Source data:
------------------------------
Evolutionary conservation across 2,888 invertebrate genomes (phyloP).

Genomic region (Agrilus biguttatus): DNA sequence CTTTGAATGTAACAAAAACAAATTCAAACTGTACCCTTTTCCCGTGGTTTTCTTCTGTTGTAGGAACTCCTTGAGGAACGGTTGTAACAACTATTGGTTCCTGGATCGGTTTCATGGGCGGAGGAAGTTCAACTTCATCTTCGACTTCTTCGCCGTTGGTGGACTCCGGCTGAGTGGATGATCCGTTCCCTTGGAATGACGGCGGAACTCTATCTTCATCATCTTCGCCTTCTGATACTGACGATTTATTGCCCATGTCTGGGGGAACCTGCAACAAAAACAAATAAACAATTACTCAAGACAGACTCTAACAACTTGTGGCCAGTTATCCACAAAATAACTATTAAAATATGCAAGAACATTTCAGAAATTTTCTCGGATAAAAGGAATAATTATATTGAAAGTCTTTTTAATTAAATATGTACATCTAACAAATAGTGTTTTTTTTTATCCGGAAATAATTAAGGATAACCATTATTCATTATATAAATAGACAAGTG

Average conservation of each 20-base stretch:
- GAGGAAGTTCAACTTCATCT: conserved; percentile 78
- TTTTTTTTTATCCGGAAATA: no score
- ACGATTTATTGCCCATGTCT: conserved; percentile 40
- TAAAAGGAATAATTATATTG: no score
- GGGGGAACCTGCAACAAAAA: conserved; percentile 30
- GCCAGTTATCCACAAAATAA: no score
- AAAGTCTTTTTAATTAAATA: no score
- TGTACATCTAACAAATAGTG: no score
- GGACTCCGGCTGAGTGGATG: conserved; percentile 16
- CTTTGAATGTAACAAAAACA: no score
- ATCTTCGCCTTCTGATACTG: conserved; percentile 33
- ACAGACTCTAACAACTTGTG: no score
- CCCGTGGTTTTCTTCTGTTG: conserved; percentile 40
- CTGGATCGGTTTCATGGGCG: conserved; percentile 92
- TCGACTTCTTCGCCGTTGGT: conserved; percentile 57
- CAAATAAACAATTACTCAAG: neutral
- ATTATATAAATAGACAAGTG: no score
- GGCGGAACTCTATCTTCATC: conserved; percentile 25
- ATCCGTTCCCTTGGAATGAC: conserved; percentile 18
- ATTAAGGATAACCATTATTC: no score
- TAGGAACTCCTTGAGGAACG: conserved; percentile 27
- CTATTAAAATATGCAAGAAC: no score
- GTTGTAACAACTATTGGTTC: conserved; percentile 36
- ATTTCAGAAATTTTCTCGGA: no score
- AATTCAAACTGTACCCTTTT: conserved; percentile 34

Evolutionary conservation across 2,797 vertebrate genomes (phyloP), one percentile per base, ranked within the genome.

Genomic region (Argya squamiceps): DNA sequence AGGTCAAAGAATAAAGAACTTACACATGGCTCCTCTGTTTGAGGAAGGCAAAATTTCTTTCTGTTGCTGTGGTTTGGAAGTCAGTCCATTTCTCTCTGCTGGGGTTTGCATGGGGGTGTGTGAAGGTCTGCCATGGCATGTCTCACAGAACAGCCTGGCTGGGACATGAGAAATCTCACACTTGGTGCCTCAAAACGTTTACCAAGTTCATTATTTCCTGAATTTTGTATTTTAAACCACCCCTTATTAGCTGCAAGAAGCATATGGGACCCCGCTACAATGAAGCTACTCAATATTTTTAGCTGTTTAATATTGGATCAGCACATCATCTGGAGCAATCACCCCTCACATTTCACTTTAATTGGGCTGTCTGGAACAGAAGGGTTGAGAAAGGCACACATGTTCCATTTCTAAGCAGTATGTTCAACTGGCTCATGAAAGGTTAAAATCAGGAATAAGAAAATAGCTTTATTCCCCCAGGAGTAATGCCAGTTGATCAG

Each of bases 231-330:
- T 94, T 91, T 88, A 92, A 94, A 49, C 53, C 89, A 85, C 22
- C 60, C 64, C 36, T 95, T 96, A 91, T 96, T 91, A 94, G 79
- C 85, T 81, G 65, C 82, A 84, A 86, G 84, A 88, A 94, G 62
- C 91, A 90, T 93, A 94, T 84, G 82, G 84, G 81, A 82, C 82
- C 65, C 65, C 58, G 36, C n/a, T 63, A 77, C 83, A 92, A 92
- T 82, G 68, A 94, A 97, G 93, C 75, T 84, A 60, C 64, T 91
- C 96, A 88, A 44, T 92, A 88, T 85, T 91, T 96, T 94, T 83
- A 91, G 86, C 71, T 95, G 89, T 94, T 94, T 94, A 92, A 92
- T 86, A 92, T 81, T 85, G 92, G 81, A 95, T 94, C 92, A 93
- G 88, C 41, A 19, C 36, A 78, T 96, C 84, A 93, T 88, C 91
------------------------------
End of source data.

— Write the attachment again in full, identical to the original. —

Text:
Evolutionary conservation across 2,888 invertebrate genomes (phyloP).

Genomic region (Agrilus biguttatus): DNA sequence CTTTGAATGTAACAAAAACAAATTCAAACTGTACCCTTTTCCCGTGGTTTTCTTCTGTTGTAGGAACTCCTTGAGGAACGGTTGTAACAACTATTGGTTCCTGGATCGGTTTCATGGGCGGAGGAAGTTCAACTTCATCTTCGACTTCTTCGCCGTTGGTGGACTCCGGCTGAGTGGATGATCCGTTCCCTTGGAATGACGGCGGAACTCTATCTTCATCATCTTCGCCTTCTGATACTGACGATTTATTGCCCATGTCTGGGGGAACCTGCAACAAAAACAAATAAACAATTACTCAAGACAGACTCTAACAACTTGTGGCCAGTTATCCACAAAATAACTATTAAAATATGCAAGAACATTTCAGAAATTTTCTCGGATAAAAGGAATAATTATATTGAAAGTCTTTTTAATTAAATATGTACATCTAACAAATAGTGTTTTTTTTTATCCGGAAATAATTAAGGATAACCATTATTCATTATATAAATAGACAAGTG

Average conservation of each 20-base stretch:
- GAGGAAGTTCAACTTCATCT: conserved; percentile 78
- TTTTTTTTTATCCGGAAATA: no score
- ACGATTTATTGCCCATGTCT: conserved; percentile 40
- TAAAAGGAATAATTATATTG: no score
- GGGGGAACCTGCAACAAAAA: conserved; percentile 30
- GCCAGTTATCCACAAAATAA: no score
- AAAGTCTTTTTAATTAAATA: no score
- TGTACATCTAACAAATAGTG: no score
- GGACTCCGGCTGAGTGGATG: conserved; percentile 16
- CTTTGAATGTAACAAAAACA: no score
- ATCTTCGCCTTCTGATACTG: conserved; percentile 33
- ACAGACTCTAACAACTTGTG: no score
- CCCGTGGTTTTCTTCTGTTG: conserved; percentile 40
- CTGGATCGGTTTCATGGGCG: conserved; percentile 92
- TCGACTTCTTCGCCGTTGGT: conserved; percentile 57
- CAAATAAACAATTACTCAAG: neutral
- ATTATATAAATAGACAAGTG: no score
- GGCGGAACTCTATCTTCATC: conserved; percentile 25
- ATCCGTTCCCTTGGAATGAC: conserved; percentile 18
- ATTAAGGATAACCATTATTC: no score
- TAGGAACTCCTTGAGGAACG: conserved; percentile 27
- CTATTAAAATATGCAAGAAC: no score
- GTTGTAACAACTATTGGTTC: conserved; percentile 36
- ATTTCAGAAATTTTCTCGGA: no score
- AATTCAAACTGTACCCTTTT: conserved; percentile 34

Evolutionary conservation across 2,797 vertebrate genomes (phyloP), one percentile per base, ranked within the genome.

Genomic region (Argya squamiceps): DNA sequence AGGTCAAAGAATAAAGAACTTACACATGGCTCCTCTGTTTGAGGAAGGCAAAATTTCTTTCTGTTGCTGTGGTTTGGAAGTCAGTCCATTTCTCTCTGCTGGGGTTTGCATGGGGGTGTGTGAAGGTCTGCCATGGCATGTCTCACAGAACAGCCTGGCTGGGACATGAGAAATCTCACACTTGGTGCCTCAAAACGTTTACCAAGTTCATTATTTCCTGAATTTTGTATTTTAAACCACCCCTTATTAGCTGCAAGAAGCATATGGGACCCCGCTACAATGAAGCTACTCAATATTTTTAGCTGTTTAATATTGGATCAGCACATCATCTGGAGCAATCACCCCTCACATTTCACTTTAATTGGGCTGTCTGGAACAGAAGGGTTGAGAAAGGCACACATGTTCCATTTCTAAGCAGTATGTTCAACTGGCTCATGAAAGGTTAAAATCAGGAATAAGAAAATAGCTTTATTCCCCCAGGAGTAATGCCAGTTGATCAG

Each of bases 231-330:
- T 94, T 91, T 88, A 92, A 94, A 49, C 53, C 89, A 85, C 22
- C 60, C 64, C 36, T 95, T 96, A 91, T 96, T 91, A 94, G 79
- C 85, T 81, G 65, C 82, A 84, A 86, G 84, A 88, A 94, G 62
- C 91, A 90, T 93, A 94, T 84, G 82, G 84, G 81, A 82, C 82
- C 65, C 65, C 58, G 36, C n/a, T 63, A 77, C 83, A 92, A 92
- T 82, G 68, A 94, A 97, G 93, C 75, T 84, A 60, C 64, T 91
- C 96, A 88, A 44, T 92, A 88, T 85, T 91, T 96, T 94, T 83
- A 91, G 86, C 71, T 95, G 89, T 94, T 94, T 94, A 92, A 92
- T 86, A 92, T 81, T 85, G 92, G 81, A 95, T 94, C 92, A 93
- G 88, C 41, A 19, C 36, A 78, T 96, C 84, A 93, T 88, C 91